How to Photograph the Total Solar Eclipse August 2017

How to Photograph the Total Solar Eclipse August 2017
August 14, 2017 Frits Habermann

PicMonkey CEO Frits Habermann is an accomplished landscape photographer who’s traveled far and wide to capture seriously amazing things. We asked him to share his expert photography know-how with us, so that we (and you!) can get great shots of the upcoming solar eclipse.


Unless you’ve begged off social media, avoided a newspaper, shunned The Weather Channel, or been living under a rock, you may have heard that there will be a solar eclipse Monday, August 21, 2017 (that’s soon!). You may have thought to go outside and experience it, watch it through binoculars or a telescope, or—more ambitiously—try to take a photograph. Here are some considerations for viewing and photographing the solar eclipse, for you to ponder before you make the trek to the path of totality.

What is a solar eclipse?

Learn how to take your own photo of a solar eclipse, like this one.

Every so often the various wobbles of the earth and moon’s orbits—around each other and around the sun—result in the moon getting in between the sun and earth. Because the moon is just far enough from earth, it appears to be roughly the same size as the sun in the sky, so the moon will completely cover the sun if you’re in the right spot. A little to the right or left, and it’ll only partially cover the sun. That “little to the right or left” is about 35 miles left or right from the center, or a full band that’s 70 miles wide, called the path of totality.

The path of totality is not a new tarot spread—it’s the full shadow of the moon on the earth, where the sun will be completed occluded, and it moves with the rotation of the earth. NASA has a video that shows the path of the moon’s shadow for the event, and Vox’s video does a nice job of explaining total solar eclipses (and why they’re so exciting).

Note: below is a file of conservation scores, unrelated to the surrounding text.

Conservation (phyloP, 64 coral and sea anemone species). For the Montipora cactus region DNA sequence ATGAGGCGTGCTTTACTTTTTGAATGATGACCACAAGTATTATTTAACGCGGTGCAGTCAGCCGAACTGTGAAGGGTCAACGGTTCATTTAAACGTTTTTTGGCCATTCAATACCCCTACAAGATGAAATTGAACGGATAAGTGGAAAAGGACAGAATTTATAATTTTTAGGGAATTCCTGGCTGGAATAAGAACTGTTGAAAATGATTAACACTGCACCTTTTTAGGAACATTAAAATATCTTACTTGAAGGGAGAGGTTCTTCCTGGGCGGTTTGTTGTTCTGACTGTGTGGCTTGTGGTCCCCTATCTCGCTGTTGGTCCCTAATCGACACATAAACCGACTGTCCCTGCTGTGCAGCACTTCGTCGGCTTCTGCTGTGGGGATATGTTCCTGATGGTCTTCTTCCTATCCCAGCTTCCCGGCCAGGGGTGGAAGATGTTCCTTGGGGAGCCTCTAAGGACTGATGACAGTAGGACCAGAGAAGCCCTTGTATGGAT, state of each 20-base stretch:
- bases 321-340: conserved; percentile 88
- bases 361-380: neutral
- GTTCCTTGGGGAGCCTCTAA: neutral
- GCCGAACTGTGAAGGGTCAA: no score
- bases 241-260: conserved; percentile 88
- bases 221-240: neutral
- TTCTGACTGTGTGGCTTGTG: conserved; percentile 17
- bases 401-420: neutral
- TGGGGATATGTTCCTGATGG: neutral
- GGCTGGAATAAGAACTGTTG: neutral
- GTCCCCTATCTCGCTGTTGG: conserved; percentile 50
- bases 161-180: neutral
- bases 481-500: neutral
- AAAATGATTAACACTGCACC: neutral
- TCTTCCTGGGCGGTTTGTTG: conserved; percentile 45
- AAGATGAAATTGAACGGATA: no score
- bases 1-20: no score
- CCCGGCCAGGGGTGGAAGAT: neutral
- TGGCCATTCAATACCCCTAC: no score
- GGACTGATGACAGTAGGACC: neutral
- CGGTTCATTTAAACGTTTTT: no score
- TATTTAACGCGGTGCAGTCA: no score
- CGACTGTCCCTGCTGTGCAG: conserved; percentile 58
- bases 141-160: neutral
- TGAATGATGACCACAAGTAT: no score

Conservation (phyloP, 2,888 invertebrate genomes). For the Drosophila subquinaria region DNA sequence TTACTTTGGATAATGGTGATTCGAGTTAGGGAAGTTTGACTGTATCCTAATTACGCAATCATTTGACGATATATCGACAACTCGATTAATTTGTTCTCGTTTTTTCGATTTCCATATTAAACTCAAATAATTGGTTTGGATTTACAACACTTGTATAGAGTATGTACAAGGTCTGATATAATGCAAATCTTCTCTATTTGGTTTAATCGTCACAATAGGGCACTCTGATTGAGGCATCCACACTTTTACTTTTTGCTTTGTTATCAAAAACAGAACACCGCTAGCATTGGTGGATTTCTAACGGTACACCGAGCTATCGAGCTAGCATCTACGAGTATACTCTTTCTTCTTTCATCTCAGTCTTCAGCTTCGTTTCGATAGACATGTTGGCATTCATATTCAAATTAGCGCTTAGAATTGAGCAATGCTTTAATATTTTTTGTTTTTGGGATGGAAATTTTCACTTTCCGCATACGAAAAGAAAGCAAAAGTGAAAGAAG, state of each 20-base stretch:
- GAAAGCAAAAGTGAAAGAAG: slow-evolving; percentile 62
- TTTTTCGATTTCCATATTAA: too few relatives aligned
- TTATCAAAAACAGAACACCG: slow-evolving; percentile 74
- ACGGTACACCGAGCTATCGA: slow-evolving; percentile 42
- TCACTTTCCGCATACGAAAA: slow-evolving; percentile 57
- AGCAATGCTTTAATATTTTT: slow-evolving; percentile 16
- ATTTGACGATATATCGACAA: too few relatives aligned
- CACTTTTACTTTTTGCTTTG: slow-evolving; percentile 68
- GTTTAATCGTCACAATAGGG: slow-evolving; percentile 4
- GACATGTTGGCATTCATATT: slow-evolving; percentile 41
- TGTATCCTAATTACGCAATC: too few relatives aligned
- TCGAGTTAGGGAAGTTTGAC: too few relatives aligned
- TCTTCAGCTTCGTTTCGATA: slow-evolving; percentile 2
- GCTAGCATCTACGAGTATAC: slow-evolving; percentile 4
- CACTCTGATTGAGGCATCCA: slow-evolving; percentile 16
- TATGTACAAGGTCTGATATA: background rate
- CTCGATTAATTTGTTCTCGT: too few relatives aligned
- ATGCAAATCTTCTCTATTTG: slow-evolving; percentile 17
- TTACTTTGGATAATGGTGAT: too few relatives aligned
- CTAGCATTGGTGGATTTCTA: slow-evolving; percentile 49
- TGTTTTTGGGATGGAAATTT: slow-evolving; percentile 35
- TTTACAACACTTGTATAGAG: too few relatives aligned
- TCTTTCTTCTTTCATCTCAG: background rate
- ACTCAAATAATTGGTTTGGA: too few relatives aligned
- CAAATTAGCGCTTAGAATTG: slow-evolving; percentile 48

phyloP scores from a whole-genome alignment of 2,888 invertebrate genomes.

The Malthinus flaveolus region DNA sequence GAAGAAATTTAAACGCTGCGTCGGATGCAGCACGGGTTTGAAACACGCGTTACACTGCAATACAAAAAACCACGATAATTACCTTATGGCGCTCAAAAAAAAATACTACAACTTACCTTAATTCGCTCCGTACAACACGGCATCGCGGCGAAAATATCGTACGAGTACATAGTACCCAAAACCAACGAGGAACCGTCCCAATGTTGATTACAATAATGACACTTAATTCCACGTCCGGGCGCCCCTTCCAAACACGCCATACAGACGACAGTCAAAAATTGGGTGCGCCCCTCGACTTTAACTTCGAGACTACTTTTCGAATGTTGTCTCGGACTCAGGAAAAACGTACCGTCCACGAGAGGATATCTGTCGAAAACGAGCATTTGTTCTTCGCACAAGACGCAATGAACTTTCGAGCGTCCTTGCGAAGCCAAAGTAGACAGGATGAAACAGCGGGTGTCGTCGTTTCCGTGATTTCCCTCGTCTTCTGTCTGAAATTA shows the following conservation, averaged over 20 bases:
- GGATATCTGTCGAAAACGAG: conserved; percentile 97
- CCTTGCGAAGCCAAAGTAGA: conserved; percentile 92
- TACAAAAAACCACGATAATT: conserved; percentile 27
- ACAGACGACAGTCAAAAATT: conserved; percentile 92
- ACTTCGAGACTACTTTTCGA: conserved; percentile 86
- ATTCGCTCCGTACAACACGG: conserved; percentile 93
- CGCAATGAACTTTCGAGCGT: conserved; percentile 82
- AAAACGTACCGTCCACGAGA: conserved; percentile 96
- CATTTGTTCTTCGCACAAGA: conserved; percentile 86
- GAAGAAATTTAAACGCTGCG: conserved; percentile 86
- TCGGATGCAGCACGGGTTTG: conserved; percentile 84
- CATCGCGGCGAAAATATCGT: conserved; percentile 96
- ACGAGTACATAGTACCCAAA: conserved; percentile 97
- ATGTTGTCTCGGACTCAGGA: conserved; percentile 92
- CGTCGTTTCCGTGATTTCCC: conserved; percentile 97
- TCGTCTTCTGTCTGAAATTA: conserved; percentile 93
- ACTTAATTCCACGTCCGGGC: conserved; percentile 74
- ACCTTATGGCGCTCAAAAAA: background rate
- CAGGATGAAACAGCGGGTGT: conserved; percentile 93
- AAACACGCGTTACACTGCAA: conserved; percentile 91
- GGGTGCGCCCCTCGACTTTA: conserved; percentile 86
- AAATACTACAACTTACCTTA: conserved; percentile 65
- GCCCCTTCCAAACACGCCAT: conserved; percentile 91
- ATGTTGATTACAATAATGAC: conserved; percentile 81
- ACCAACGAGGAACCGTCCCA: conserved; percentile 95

Where to see the total solar eclipse

A map of the United States showing the path of totality for the August 21, 2017 total solar eclipse.

Source: NASA.

The path of totality will start in the US on the coast of Oregon, dip down across the center of the US, and leave the east coast from South Carolina. The full eclipse will last about 2-3 hours from start to finish. If you are toward the center of the path, full occlusion will last about 2 ½ minutes. At the edge, it will last for roughly 30 seconds. Obviously, you’ll want clear skies and to know when the moon is passing above you. For example, the eclipse begins on the west coast a little after 10 a.m. PST. I would love to watch it from the Oregon coast, but would hate to have a marine layer spoil the party. Therefore, I will be north of Bend, Oregon, on the east side of the cascades. This leaves me the opportunity to drive east and hunt for clearer skies.